Anaya is only 38 years old—Mexico’s youngest candidate for president ever. He first joined the PAN at the age of 17. In the year 2000, at the age of 21, he won his first position ever as a local deputy in his home state of Querétaro. He has since then held increasingly prominent titles such as Private Secretary to the Governor of Querétaro, Development Coordinator of the State of Querétaro, PAN Parliamentary Group Coordinator, a congressional Federal Deputy, Speaker of the Chamber of Deputies, and eventually National President of the PAN until 2017, when he decided to run for president. This rapid rise to power has dubbed him with the nickname “The Boy Wonder”.

He has an extensive academic background as well, with a Bachelor of Law degree with honors, a Masters in Tax Law with honors, and a Ph.D. in Social Studies and Political Science again with honors from the UNAM. He is a permanent lecturer in State Theory and Constitutional Law in the Law School of the UA of Querétaro.

Anaya is a talented rhetorician and a shrewd political strategist. As the National President of the PAN, he lead his party to big wins in 2016, snatching up 7 of the available 12 gubernatorial seats that were open—including some states that were considered sure wins for the PRI. He lends himself well to upper-middle-class, well-educated voters, and those who are most concerned with crime. He has successfully formed a Left-Right coalition against AMLO consisting his party the PAN, and the PRD and Citizen’s Movement (two parties which supported AMLO in 2012).

Anaya has suffered some setbacks, including an alleged money laundering scandal this February involving a deal in his home state of Querétaro. However, being a lawyer himself with a Masters in Tax Law, Anaya swiftly released a video explaining why the deal was kosher, which seems to have nipped the controversy in the bud. However, he has also engendered resentment from other members of the PAN who supported Zavala (who ended up losing the bid as the PAN candidate, running as independent, and dropping out a little over a month ago). His Machiavellian approach to politics has, in effect, divided his own party.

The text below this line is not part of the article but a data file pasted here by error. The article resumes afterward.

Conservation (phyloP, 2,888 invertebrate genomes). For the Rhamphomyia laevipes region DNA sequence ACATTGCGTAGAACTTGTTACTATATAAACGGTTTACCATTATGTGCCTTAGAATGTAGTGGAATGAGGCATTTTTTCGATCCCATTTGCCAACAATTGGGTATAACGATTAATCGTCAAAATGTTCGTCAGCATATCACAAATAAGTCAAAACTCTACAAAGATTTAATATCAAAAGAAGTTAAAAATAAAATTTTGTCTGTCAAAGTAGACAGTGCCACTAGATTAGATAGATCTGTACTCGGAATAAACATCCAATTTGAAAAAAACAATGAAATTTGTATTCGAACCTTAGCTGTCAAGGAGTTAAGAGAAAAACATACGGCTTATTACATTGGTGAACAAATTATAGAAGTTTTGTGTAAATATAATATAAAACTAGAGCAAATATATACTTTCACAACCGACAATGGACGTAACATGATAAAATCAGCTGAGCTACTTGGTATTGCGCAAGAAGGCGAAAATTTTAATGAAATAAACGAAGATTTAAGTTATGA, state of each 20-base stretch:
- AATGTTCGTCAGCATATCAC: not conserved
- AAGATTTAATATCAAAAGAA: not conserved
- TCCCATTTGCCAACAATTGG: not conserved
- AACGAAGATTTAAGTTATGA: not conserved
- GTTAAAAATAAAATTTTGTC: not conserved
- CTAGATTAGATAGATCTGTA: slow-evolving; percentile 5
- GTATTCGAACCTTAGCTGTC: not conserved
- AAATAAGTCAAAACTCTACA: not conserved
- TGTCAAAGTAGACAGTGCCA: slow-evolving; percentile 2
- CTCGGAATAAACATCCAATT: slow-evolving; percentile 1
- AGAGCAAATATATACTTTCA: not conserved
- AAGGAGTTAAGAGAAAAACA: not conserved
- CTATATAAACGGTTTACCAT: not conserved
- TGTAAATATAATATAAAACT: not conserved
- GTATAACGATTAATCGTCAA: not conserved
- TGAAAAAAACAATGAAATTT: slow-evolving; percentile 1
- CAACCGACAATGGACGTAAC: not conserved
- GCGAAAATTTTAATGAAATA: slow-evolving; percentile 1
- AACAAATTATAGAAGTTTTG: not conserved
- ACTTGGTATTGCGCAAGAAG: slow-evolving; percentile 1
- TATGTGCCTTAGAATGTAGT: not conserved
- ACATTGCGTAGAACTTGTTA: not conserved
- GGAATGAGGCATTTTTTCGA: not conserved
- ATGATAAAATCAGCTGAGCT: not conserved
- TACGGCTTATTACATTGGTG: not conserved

Anaya has pledged a universal basic income on his platform, however this amount could be only about $540 a year. However, he also wants to double the minimum wage. In addition, he supports corruption investigations into current government officials. Holding such a broad coalition, yet being firmly entrenched in the Right, it is unclear as to what his presidency would look like should he win in July.

– José Antonio Meade- PRI; 20.3% (Bloomberg Polls) –

José Antonio Meade is a Yale-educated economist; and as a politician he has served in prominent roles in government for the last decade. Among the prominent positions Meade has held are: Secretary of Energy, Secretary of Finance and Public Credit, Secretary of Foreign Affairs, and Secretary of Social Development. Before this, he was a prominent banker who served with: The Central American Bank for Economic Integration, European Bank for Reconstruction and Development, Multilateral Investment Guarantee Agency, and the World Bank as an Ex-Officio Member of the Board of Governors.